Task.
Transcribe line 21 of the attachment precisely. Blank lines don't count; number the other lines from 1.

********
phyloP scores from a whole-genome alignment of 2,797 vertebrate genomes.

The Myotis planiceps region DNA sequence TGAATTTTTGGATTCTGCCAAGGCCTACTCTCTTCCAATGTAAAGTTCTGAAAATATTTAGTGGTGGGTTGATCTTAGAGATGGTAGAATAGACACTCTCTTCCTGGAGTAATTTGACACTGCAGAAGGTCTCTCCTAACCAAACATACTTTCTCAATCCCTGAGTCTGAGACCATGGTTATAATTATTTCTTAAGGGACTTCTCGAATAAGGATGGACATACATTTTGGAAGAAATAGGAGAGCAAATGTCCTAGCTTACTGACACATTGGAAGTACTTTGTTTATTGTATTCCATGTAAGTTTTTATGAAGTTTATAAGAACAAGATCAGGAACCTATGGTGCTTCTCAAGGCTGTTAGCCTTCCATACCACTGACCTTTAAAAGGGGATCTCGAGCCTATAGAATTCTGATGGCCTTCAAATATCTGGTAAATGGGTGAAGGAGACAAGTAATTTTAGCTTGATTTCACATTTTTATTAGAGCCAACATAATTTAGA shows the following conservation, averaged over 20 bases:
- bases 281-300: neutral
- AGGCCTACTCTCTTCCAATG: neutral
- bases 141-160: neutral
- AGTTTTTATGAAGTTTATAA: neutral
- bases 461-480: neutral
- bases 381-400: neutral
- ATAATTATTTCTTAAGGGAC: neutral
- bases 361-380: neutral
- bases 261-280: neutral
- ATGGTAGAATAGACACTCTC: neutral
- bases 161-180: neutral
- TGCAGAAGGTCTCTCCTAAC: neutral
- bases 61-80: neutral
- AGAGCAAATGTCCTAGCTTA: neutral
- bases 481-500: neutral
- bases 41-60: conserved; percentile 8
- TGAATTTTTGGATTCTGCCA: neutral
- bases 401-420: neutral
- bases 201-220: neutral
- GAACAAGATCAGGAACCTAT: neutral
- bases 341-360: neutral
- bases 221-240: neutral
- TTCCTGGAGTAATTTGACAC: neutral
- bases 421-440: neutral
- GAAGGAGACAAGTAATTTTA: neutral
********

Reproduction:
- bases 201-220: neutral